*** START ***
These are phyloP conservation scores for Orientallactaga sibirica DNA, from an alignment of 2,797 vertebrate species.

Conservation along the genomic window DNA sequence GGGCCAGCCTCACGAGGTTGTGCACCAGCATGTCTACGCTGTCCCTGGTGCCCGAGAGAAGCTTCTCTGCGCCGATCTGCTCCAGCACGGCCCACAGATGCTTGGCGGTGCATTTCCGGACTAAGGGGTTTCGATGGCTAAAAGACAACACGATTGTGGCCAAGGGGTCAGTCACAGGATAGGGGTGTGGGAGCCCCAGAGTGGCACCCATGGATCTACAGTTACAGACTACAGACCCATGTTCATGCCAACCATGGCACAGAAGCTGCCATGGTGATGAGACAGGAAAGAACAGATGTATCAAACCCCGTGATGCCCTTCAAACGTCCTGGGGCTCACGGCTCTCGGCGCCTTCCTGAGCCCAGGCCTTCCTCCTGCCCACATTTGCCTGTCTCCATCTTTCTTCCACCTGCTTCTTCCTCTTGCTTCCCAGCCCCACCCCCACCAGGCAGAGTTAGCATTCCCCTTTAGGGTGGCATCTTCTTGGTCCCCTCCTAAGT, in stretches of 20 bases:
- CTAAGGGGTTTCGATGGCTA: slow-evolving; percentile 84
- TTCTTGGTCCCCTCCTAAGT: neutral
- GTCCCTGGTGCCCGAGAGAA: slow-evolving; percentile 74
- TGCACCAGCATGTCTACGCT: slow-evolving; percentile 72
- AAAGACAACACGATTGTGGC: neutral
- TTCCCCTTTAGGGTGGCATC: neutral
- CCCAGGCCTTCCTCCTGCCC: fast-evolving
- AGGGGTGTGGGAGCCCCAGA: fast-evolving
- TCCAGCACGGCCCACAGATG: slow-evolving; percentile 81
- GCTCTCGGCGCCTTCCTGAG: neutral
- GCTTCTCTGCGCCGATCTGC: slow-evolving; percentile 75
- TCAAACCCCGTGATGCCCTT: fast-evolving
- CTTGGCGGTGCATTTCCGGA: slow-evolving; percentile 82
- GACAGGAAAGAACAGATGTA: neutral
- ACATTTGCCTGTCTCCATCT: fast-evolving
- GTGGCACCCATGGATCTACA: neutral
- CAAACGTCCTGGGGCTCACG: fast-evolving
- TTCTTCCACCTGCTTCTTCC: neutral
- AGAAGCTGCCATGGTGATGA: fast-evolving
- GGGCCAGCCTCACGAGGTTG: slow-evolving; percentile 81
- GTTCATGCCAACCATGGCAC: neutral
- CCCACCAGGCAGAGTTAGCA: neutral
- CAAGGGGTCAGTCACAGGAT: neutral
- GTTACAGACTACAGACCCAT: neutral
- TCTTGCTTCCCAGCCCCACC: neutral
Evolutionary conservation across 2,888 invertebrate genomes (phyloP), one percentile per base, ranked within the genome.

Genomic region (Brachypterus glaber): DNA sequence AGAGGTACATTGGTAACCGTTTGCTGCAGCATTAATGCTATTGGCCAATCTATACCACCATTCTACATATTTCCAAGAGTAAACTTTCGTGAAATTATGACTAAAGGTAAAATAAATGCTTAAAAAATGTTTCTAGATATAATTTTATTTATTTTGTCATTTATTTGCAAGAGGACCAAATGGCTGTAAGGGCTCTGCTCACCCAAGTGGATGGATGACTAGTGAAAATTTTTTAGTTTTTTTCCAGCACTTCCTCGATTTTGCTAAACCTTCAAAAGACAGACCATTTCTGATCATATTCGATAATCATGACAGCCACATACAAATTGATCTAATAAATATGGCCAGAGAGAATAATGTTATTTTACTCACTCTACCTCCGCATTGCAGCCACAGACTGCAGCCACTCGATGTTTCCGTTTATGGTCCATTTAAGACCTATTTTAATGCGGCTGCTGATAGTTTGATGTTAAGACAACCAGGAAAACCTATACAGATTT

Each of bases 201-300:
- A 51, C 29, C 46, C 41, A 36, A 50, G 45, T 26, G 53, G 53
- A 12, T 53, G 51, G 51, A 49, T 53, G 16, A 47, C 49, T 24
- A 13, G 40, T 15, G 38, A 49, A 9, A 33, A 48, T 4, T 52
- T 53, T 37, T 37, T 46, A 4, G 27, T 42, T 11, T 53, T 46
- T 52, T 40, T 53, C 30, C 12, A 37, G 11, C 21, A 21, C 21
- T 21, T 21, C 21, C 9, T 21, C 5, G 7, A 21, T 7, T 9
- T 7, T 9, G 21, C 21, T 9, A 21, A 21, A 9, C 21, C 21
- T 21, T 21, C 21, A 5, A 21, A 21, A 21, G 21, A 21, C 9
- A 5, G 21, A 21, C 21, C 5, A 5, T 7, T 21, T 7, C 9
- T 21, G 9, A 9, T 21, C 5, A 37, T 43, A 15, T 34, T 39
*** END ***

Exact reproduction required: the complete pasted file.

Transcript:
These are phyloP conservation scores for Orientallactaga sibirica DNA, from an alignment of 2,797 vertebrate species.

Conservation along the genomic window DNA sequence GGGCCAGCCTCACGAGGTTGTGCACCAGCATGTCTACGCTGTCCCTGGTGCCCGAGAGAAGCTTCTCTGCGCCGATCTGCTCCAGCACGGCCCACAGATGCTTGGCGGTGCATTTCCGGACTAAGGGGTTTCGATGGCTAAAAGACAACACGATTGTGGCCAAGGGGTCAGTCACAGGATAGGGGTGTGGGAGCCCCAGAGTGGCACCCATGGATCTACAGTTACAGACTACAGACCCATGTTCATGCCAACCATGGCACAGAAGCTGCCATGGTGATGAGACAGGAAAGAACAGATGTATCAAACCCCGTGATGCCCTTCAAACGTCCTGGGGCTCACGGCTCTCGGCGCCTTCCTGAGCCCAGGCCTTCCTCCTGCCCACATTTGCCTGTCTCCATCTTTCTTCCACCTGCTTCTTCCTCTTGCTTCCCAGCCCCACCCCCACCAGGCAGAGTTAGCATTCCCCTTTAGGGTGGCATCTTCTTGGTCCCCTCCTAAGT, in stretches of 20 bases:
- CTAAGGGGTTTCGATGGCTA: slow-evolving; percentile 84
- TTCTTGGTCCCCTCCTAAGT: neutral
- GTCCCTGGTGCCCGAGAGAA: slow-evolving; percentile 74
- TGCACCAGCATGTCTACGCT: slow-evolving; percentile 72
- AAAGACAACACGATTGTGGC: neutral
- TTCCCCTTTAGGGTGGCATC: neutral
- CCCAGGCCTTCCTCCTGCCC: fast-evolving
- AGGGGTGTGGGAGCCCCAGA: fast-evolving
- TCCAGCACGGCCCACAGATG: slow-evolving; percentile 81
- GCTCTCGGCGCCTTCCTGAG: neutral
- GCTTCTCTGCGCCGATCTGC: slow-evolving; percentile 75
- TCAAACCCCGTGATGCCCTT: fast-evolving
- CTTGGCGGTGCATTTCCGGA: slow-evolving; percentile 82
- GACAGGAAAGAACAGATGTA: neutral
- ACATTTGCCTGTCTCCATCT: fast-evolving
- GTGGCACCCATGGATCTACA: neutral
- CAAACGTCCTGGGGCTCACG: fast-evolving
- TTCTTCCACCTGCTTCTTCC: neutral
- AGAAGCTGCCATGGTGATGA: fast-evolving
- GGGCCAGCCTCACGAGGTTG: slow-evolving; percentile 81
- GTTCATGCCAACCATGGCAC: neutral
- CCCACCAGGCAGAGTTAGCA: neutral
- CAAGGGGTCAGTCACAGGAT: neutral
- GTTACAGACTACAGACCCAT: neutral
- TCTTGCTTCCCAGCCCCACC: neutral
Evolutionary conservation across 2,888 invertebrate genomes (phyloP), one percentile per base, ranked within the genome.

Genomic region (Brachypterus glaber): DNA sequence AGAGGTACATTGGTAACCGTTTGCTGCAGCATTAATGCTATTGGCCAATCTATACCACCATTCTACATATTTCCAAGAGTAAACTTTCGTGAAATTATGACTAAAGGTAAAATAAATGCTTAAAAAATGTTTCTAGATATAATTTTATTTATTTTGTCATTTATTTGCAAGAGGACCAAATGGCTGTAAGGGCTCTGCTCACCCAAGTGGATGGATGACTAGTGAAAATTTTTTAGTTTTTTTCCAGCACTTCCTCGATTTTGCTAAACCTTCAAAAGACAGACCATTTCTGATCATATTCGATAATCATGACAGCCACATACAAATTGATCTAATAAATATGGCCAGAGAGAATAATGTTATTTTACTCACTCTACCTCCGCATTGCAGCCACAGACTGCAGCCACTCGATGTTTCCGTTTATGGTCCATTTAAGACCTATTTTAATGCGGCTGCTGATAGTTTGATGTTAAGACAACCAGGAAAACCTATACAGATTT

Each of bases 201-300:
- A 51, C 29, C 46, C 41, A 36, A 50, G 45, T 26, G 53, G 53
- A 12, T 53, G 51, G 51, A 49, T 53, G 16, A 47, C 49, T 24
- A 13, G 40, T 15, G 38, A 49, A 9, A 33, A 48, T 4, T 52
- T 53, T 37, T 37, T 46, A 4, G 27, T 42, T 11, T 53, T 46
- T 52, T 40, T 53, C 30, C 12, A 37, G 11, C 21, A 21, C 21
- T 21, T 21, C 21, C 9, T 21, C 5, G 7, A 21, T 7, T 9
- T 7, T 9, G 21, C 21, T 9, A 21, A 21, A 9, C 21, C 21
- T 21, T 21, C 21, A 5, A 21, A 21, A 21, G 21, A 21, C 9
- A 5, G 21, A 21, C 21, C 5, A 5, T 7, T 21, T 7, C 9
- T 21, G 9, A 9, T 21, C 5, A 37, T 43, A 15, T 34, T 39